While the sight of macho federal lawmen scampering for cover from rocks tossed by pubescent Mexican kids may seem ludicrous, it isn't really a laughing matter. The damage the flying hunks of asphalt and granite can do is evident on the dented fleet of green and white Suburbans agents use to patrol the border.

"The trucks are targets," McDonald says. "And we've lost dozens of windshields to thrown rocks. Having a windshield explode in front of you, with glass flying everywhere, can really make you jumpy."
Civilians have also become targets. In a recent rock-throwing incident in Nogales, a large chunk of broken, jagged asphalt crashed near a woman and her baby carriage. "Some of these illegals are just wild men, they don't much care what they're throwing at," McDonald says. "They just want to hit something."

The uncontrolled "rockings" have become a symbol of the impotence of the federal presence on the border--and never more so than earlier this year, when the Border Patrol was forced to move agents back from the actual fence line to positions a block away.

It was the first time in memory that officers have in effect abandoned a U.S. border. Although many agents have been moved back this month into what McDonald calls "the hot zone," it is uncertain how long they will remain. It isn't always just rocks that are whizzing over the border fence.

Twice in February, bursts of automatic weapons fire coming from a border neighborhood in Nogales, Sonora, called Buenos Aires--an area, McDonald says, where even Mexican federales fear to tread--sent agents scrambling for cover. No one saw exactly where the shots were coming from.

McDonald, walking along a dusty stretch of border fence just east of downtown Nogales, admits that such random acts of violence are hardest for agents to stomach.

"The fact that you could be hurt or killed, and never know what hit you or why," he says, "does take a toll on people.

"But," he shrugs, "this is what we are paid to do."
His attitude is typical of most agents, who publicly put on a brave face when discussing their hazardous duty. Border Patrol officers, McDonald says, are good soldiers.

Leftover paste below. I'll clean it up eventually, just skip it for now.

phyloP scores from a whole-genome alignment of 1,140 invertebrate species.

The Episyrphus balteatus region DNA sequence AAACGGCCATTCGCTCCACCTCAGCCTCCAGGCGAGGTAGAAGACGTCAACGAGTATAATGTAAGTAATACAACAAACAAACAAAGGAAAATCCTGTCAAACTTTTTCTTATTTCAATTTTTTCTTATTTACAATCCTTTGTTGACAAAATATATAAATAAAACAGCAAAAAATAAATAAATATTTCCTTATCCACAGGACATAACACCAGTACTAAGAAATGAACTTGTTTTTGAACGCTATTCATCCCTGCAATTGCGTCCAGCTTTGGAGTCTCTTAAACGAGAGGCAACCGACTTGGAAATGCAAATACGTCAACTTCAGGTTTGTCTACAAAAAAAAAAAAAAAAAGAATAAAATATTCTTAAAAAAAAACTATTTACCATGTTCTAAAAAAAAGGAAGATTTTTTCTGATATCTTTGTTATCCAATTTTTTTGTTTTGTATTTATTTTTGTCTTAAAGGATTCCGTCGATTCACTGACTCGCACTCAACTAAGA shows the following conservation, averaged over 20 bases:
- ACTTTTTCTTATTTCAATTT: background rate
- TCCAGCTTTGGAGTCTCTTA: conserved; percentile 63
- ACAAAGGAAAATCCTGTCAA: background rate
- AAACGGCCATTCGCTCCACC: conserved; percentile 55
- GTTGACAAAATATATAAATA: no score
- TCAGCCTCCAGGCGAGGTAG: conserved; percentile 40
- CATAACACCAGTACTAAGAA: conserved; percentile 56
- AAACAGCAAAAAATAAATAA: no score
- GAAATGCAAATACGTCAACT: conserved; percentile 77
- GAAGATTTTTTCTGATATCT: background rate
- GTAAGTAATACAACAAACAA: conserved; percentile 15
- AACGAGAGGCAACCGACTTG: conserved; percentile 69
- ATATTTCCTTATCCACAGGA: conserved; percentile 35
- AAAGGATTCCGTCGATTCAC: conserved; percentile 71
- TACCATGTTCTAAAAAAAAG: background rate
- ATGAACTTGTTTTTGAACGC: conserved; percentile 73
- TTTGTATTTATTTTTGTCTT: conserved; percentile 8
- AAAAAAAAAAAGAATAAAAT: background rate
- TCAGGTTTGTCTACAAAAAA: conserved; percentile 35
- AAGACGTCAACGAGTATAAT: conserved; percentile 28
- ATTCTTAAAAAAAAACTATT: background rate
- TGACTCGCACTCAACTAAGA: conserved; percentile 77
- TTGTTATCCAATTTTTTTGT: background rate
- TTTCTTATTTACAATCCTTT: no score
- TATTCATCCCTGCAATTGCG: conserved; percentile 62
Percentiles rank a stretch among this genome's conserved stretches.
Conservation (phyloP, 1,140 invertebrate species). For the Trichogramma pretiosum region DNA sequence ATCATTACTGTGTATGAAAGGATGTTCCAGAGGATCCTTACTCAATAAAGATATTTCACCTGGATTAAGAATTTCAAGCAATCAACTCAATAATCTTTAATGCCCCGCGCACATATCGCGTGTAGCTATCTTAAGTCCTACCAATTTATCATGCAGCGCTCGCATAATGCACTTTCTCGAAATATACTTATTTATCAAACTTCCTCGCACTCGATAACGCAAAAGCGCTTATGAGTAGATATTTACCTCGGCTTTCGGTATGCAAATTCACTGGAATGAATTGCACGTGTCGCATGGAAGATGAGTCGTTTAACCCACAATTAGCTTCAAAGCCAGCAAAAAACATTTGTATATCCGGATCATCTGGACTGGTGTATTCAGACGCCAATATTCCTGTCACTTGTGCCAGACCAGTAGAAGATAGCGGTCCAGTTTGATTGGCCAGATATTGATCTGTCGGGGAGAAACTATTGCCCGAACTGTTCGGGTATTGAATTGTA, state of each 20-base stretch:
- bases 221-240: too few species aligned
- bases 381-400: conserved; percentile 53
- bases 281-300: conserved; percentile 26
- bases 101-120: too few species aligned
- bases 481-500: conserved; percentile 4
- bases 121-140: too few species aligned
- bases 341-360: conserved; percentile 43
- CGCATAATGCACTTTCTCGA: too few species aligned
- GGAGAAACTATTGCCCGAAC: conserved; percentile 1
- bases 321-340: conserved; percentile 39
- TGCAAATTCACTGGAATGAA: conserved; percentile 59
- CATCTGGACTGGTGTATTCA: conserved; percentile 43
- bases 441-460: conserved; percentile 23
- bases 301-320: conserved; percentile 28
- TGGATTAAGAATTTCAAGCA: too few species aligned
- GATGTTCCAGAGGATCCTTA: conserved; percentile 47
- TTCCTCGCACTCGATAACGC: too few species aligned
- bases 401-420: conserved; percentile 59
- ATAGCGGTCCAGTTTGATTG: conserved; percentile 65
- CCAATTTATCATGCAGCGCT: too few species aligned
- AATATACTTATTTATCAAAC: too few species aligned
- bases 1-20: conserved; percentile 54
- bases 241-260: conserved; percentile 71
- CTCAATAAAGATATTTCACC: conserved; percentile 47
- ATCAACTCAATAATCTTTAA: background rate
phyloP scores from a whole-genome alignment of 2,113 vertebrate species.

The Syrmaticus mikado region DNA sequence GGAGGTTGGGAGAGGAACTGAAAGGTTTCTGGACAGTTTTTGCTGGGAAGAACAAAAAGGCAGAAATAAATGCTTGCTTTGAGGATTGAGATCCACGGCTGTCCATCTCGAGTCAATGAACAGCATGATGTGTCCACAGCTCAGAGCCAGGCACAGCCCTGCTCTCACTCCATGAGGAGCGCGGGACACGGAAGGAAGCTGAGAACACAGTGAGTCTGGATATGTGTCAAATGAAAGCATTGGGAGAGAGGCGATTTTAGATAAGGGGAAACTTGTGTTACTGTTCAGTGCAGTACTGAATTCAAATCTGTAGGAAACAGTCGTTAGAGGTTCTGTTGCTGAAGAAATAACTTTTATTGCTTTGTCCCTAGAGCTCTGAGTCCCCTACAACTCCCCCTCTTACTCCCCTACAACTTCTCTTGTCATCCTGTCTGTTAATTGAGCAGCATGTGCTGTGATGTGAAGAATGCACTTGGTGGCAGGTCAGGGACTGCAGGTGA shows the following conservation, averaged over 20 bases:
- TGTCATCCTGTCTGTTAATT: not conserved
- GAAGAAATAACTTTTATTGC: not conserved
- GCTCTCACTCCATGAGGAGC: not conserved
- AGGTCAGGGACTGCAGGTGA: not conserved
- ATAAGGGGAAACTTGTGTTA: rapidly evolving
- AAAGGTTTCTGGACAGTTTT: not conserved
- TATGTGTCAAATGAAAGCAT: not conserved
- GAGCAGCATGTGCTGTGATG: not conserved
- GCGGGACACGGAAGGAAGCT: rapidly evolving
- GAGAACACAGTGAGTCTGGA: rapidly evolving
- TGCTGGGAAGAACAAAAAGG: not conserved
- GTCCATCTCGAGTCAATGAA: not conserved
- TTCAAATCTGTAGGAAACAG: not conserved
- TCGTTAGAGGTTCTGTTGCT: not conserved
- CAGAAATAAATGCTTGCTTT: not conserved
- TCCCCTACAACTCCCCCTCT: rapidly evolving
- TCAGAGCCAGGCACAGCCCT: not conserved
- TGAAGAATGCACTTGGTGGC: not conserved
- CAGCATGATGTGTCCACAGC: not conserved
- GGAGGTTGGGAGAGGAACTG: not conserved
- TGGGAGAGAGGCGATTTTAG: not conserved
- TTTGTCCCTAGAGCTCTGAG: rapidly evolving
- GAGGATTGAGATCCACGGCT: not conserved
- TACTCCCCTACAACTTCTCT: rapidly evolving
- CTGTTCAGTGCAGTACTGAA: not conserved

"We will continue to do all we can with the resources we have available. We take orders, and we do our best to carry them out."
But privately, many officers express weariness with their job and outrage at the political realities that have turned their daily lives into a dangerous exercise in futility.

With only enough manpower to field a token force--a mere dozen officers are in the field in the Nogales area at any one time--the task of stopping thousands of illegal aliens is akin to emptying the ocean with a bucket.

There isn't even any money in the Border Patrol budget to plug up the hundreds of holes--one every 20 or so yards--in the border fence. Some officers have tried to fashion makeshift patches out of scrap metals, but to no avail. Patches welded to the fence one day are simply kicked in or removed by illegals the next.

One agent says that burnout and its manifestations--especially alcoholism--are commonplace.

"This whole thing is hopeless," he says, pausing to spit on the ground, where a thousand footprints left by illegals fleeing over the border have left their marks in the dirt.

"Just look out there," he scoffs, pointing at a scrub-covered hill where dozens of illegals are strolling through a hole in the fence, secure in the knowledge they will not be caught.

"How can we stop that? We don't even have enough men out here to put fear into them so they don't rock us or shoot us. If the people in Washington could only see what was happening, they would have to give us more to fight with."
But people in Washington are well aware of the chaos and violence of the Arizona border. They just choose to look the other way.

@body:U.S. Attorney General Janet Reno visited Nogales in January as part of a fact-finding tour of the border. The AG, whose Department of Justice oversees the Border Patrol, was given a special tour of the area--missing only two of Nogales, Arizona's, most dangerous streets, which were ruled off-limits by her FBI security detail.

According to observers, Reno watched from a car, parked 50 feet from the fence. With somber detachment, she watched agents running for cover from a hail of rocks, she saw the border leaking human beings like a sieve. All the while, she quietly took notes.